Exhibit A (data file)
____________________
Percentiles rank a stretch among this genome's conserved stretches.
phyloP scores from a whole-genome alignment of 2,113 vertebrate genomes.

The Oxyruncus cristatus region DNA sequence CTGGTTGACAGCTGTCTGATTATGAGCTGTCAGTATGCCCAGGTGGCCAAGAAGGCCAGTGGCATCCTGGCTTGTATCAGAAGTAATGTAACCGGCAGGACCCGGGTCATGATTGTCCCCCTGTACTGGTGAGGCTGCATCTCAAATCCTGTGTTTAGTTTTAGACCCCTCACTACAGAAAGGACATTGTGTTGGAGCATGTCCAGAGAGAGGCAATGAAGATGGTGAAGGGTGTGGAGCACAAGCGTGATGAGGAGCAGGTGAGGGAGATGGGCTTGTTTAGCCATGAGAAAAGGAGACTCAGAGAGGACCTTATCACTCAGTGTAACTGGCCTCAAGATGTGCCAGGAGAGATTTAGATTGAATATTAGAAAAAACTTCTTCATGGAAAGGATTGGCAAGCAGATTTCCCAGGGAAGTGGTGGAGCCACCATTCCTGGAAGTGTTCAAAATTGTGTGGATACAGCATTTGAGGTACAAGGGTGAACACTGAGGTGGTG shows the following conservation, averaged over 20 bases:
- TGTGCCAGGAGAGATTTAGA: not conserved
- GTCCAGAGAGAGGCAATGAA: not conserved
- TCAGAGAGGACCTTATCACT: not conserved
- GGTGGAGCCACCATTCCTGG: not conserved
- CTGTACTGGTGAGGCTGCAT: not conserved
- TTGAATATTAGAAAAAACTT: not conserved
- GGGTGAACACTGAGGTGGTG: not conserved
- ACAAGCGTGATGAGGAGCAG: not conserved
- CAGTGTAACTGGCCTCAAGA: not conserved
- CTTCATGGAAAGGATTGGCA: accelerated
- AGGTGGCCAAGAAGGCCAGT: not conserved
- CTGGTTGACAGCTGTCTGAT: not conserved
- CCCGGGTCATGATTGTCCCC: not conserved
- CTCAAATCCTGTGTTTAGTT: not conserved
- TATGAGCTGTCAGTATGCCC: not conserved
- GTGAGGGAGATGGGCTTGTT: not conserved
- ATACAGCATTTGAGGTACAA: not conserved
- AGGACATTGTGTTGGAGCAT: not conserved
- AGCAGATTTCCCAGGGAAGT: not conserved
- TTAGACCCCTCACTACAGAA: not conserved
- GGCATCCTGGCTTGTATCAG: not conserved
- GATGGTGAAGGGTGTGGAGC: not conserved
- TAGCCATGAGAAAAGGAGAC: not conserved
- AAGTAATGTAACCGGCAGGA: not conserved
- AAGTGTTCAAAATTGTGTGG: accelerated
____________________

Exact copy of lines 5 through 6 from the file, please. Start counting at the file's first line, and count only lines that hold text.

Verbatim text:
- GTCCAGAGAGAGGCAATGAA: not conserved
- TCAGAGAGGACCTTATCACT: not conserved